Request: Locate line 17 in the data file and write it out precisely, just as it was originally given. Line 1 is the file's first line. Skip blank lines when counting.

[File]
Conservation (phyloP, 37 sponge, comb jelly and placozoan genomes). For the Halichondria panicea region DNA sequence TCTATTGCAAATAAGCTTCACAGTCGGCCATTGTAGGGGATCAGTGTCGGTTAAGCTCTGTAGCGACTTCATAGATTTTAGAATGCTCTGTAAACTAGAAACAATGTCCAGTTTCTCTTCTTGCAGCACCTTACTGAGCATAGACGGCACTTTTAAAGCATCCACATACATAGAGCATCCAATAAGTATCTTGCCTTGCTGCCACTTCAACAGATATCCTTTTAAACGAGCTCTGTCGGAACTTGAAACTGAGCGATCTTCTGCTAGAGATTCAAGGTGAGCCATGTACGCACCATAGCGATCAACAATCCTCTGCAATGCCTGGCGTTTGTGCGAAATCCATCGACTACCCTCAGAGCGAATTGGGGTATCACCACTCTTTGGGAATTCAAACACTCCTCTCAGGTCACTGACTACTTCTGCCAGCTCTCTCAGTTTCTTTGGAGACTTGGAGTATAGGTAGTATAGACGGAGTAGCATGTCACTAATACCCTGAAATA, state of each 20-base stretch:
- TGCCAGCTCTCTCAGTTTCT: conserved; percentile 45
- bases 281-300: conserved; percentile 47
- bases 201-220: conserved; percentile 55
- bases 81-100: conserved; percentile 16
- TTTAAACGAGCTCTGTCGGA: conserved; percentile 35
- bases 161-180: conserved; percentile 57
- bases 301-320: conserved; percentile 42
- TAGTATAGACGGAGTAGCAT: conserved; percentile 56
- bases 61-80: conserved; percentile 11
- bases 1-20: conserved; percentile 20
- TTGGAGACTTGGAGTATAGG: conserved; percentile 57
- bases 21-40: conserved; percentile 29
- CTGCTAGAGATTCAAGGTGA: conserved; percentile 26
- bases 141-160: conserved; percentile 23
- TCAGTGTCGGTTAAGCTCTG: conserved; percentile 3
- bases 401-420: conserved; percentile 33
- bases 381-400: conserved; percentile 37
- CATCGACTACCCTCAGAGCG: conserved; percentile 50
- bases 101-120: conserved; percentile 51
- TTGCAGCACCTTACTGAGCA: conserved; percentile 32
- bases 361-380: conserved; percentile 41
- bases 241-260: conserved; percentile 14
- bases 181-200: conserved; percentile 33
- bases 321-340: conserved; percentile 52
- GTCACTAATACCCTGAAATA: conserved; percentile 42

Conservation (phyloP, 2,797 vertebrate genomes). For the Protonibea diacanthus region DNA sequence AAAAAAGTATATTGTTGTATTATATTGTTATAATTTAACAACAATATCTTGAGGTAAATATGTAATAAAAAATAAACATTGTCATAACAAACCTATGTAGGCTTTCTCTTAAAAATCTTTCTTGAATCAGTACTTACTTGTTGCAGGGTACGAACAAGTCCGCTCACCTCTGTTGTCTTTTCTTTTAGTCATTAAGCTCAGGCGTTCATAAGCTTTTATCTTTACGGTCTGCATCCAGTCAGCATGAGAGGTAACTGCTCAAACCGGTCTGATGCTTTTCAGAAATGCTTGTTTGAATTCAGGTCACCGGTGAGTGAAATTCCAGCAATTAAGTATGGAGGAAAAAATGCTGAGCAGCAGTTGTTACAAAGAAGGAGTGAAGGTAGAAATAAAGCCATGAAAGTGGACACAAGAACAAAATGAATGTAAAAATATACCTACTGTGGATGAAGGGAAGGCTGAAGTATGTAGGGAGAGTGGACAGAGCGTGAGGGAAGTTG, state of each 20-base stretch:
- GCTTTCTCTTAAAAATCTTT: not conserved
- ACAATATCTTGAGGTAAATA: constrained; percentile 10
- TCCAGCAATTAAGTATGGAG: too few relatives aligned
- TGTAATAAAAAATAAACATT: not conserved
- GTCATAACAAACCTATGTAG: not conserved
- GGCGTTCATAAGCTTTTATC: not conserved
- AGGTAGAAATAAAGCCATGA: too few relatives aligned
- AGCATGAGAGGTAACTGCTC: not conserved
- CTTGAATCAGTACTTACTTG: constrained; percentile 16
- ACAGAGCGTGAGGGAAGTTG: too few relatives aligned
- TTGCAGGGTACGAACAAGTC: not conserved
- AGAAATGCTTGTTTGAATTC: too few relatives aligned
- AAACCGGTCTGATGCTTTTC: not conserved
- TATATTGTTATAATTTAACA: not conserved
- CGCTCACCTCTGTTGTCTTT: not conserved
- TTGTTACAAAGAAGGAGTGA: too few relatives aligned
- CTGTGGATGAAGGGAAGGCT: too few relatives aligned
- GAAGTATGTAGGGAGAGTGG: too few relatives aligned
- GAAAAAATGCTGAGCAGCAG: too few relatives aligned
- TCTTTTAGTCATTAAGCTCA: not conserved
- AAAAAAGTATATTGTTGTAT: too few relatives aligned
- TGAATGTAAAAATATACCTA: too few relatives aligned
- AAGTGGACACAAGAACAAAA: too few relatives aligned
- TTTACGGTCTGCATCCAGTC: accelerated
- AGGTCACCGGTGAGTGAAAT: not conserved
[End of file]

- bases 401-420: conserved; percentile 33